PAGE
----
On the floor of canyon, at least two days hike from the nearest road, is the Kern Canyon hot spring, a popular resting point for weary backpackers. From the floor of Kern Canyon, the trail ascends again over 8,000 ft to the summit of Mount Whitney, in the summertime, Native Americans would travel over the high mountain passes to trade with tribes to the East. By the time the first European settlers arrived in the area, smallpox had spread to the region. The first European settler to homestead in the area was Hale Tharp, Tharp allowed his cattle to graze the meadow, but at the same time had a respect for the grandeur of the forest and led early battles against logging in the area
California is the most populous state in the United States and the third most extensive by area. Located on the western coast of the U. S, California is bordered by the other U. S. states of Oregon and Arizona and shares an international border with the Mexican state of Baja California. Los Angeles is Californias most populous city, and the second largest after New York City. The Los Angeles Area and the San Francisco Bay Area are the nations second- and fifth-most populous urban regions, California has the nations most populous county, Los Angeles County, and its largest county by area, San Bernardino County. The Central Valley, an agricultural area, dominates the states center. What is now California was first settled by various Native American tribes before being explored by a number of European expeditions during the 16th and 17th centuries, the Spanish Empire claimed it as part of Alta California in their New Spain colony. The area became a part of Mexico in 1821 following its war for independence.
The western portion of Alta California was organized as the State of California, the California Gold Rush starting in 1848 led to dramatic social and demographic changes, with large-scale emigration from the east and abroad with an accompanying economic boom. If it were a country, California would be the 6th largest economy in the world, fifty-eight percent of the states economy is centered on finance, real estate services and professional, scientific and technical business services. Although it accounts for only 1.5 percent of the states economy, the story of Calafia is recorded in a 1510 work The Adventures of Esplandián, written as a sequel to Amadis de Gaula by Spanish adventure writer Garci Rodríguez de Montalvo. The kingdom of Queen Calafia, according to Montalvo, was said to be a land inhabited by griffins and other strange beasts. This conventional wisdom that California was an island, with maps drawn to reflect this belief, shortened forms of the states name include CA, Cal. Calif. and US-CA.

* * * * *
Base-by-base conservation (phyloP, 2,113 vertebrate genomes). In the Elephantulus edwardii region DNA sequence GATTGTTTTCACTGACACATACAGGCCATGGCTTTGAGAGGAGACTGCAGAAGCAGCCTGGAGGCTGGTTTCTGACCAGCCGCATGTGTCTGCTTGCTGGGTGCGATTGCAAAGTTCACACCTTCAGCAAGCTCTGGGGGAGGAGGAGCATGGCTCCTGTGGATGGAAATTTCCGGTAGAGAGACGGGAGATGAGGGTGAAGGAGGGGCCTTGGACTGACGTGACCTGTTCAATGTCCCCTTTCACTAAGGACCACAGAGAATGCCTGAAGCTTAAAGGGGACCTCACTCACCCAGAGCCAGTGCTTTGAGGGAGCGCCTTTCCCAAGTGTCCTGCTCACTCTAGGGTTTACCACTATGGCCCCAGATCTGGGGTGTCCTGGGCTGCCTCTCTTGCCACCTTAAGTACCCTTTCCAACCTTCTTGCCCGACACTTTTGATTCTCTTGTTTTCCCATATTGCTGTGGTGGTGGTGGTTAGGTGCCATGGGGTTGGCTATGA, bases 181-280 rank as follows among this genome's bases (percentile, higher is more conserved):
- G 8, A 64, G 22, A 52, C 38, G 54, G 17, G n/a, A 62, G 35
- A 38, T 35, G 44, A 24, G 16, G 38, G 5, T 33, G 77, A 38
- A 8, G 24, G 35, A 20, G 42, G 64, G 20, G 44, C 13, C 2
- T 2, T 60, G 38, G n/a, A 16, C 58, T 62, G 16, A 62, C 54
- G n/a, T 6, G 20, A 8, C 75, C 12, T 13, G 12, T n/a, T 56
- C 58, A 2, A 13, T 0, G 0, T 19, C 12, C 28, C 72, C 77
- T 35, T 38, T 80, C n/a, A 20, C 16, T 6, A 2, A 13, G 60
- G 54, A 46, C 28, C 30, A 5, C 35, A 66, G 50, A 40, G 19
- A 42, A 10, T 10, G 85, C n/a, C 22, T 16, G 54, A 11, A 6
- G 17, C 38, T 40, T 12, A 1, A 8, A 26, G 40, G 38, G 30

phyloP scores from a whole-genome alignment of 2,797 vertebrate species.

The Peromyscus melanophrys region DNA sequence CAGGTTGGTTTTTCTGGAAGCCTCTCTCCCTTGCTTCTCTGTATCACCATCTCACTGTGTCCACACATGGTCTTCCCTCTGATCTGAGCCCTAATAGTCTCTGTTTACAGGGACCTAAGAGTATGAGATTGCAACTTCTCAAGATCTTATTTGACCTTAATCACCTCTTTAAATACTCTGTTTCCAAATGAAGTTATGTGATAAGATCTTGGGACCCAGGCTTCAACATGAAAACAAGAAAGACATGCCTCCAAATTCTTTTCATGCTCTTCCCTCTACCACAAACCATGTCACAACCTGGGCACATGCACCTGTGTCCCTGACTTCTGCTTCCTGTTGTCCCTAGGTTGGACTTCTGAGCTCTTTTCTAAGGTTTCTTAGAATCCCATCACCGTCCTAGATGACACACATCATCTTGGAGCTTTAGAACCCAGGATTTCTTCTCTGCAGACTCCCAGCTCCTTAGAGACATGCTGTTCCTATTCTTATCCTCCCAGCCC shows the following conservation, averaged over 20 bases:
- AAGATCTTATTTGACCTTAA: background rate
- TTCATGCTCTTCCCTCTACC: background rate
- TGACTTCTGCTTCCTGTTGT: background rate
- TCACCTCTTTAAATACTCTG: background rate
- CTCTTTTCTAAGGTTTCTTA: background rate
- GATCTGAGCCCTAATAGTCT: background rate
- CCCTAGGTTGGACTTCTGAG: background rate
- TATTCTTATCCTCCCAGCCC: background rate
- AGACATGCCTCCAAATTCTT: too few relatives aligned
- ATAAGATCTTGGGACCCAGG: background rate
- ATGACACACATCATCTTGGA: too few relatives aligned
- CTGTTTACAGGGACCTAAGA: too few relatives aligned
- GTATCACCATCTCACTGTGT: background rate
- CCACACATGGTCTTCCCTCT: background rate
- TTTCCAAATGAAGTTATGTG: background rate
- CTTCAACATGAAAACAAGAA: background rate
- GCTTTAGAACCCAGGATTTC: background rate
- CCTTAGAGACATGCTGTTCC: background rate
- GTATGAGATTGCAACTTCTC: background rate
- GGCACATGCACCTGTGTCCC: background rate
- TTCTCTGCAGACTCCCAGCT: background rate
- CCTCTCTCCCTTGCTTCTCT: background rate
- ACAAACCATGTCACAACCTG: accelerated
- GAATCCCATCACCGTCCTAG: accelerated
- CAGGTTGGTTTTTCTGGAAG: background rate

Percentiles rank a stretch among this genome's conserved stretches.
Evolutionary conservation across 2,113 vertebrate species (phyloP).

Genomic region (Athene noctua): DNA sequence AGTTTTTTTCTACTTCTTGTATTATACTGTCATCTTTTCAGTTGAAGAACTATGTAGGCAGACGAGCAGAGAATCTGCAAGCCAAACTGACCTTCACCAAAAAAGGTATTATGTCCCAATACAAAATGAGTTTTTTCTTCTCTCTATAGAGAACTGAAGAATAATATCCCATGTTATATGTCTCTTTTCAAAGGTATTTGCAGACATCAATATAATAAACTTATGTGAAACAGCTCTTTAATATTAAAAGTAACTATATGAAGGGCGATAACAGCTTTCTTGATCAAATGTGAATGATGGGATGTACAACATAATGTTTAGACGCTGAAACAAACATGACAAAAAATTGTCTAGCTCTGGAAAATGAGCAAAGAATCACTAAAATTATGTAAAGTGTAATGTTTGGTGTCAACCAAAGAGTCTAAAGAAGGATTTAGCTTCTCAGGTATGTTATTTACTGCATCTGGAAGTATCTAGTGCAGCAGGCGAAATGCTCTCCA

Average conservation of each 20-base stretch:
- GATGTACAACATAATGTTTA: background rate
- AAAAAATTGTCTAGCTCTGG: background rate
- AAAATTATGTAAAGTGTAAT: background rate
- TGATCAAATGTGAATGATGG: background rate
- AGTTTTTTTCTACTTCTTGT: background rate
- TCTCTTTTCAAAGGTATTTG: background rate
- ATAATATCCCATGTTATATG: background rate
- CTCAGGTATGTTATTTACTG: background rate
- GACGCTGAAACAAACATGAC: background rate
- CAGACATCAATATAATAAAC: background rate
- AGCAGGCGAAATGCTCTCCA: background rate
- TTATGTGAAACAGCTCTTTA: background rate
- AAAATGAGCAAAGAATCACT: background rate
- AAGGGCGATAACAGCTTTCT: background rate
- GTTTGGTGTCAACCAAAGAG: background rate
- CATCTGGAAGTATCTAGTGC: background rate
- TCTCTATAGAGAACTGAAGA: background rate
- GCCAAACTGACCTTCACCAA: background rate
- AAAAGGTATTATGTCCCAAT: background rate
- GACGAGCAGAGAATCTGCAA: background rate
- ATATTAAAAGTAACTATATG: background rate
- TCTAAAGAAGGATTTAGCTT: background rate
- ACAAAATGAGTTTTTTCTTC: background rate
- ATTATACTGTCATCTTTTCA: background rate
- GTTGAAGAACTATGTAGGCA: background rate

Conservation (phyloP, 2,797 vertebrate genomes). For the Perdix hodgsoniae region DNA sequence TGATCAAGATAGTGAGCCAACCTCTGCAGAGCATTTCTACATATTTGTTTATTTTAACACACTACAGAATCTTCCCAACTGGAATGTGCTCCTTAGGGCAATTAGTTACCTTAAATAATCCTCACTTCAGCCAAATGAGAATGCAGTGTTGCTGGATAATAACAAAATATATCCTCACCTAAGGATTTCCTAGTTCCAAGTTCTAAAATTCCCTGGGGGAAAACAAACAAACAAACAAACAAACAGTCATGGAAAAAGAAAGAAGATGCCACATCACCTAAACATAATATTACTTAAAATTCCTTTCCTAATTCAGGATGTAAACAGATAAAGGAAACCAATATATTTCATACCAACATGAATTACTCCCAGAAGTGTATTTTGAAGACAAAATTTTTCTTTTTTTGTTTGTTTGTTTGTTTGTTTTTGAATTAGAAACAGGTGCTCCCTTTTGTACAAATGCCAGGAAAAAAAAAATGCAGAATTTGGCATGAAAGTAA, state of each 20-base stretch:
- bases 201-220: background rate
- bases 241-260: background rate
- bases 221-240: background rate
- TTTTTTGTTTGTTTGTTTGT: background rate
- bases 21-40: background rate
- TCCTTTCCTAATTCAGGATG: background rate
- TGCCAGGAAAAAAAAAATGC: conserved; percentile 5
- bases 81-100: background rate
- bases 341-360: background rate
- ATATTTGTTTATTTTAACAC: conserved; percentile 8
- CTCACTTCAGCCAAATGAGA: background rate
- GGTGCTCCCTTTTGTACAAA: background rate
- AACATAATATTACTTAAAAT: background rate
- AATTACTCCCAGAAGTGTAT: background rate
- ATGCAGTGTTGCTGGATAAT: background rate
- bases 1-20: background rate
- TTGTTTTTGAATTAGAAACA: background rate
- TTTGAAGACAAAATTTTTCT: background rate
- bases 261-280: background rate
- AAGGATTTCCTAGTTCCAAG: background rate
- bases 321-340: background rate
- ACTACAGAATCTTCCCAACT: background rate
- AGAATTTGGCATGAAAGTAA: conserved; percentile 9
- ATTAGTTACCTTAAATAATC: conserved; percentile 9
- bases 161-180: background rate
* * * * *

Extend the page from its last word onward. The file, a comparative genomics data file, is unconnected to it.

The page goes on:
Settled by successive waves of arrivals during the last 10,000 years, various estimates of the native population range from 100,000 to 300,000. The Indigenous peoples of California included more than 70 distinct groups of Native Americans, ranging from large, settled populations living on the coast to groups in the interior. California groups were diverse in their organization with bands, villages. Trade and military alliances fostered many social and economic relationships among the diverse groups, the first European effort to explore the coast as far north as the Russian River was a Spanish sailing expedition, led by Portuguese captain Juan Rodríguez Cabrillo, in 1542. Some 37 years English explorer Francis Drake explored and claimed a portion of the California coast in 1579. Spanish traders made unintended visits with the Manila galleons on their trips from the Philippines beginning in 1565
Angel Island (California)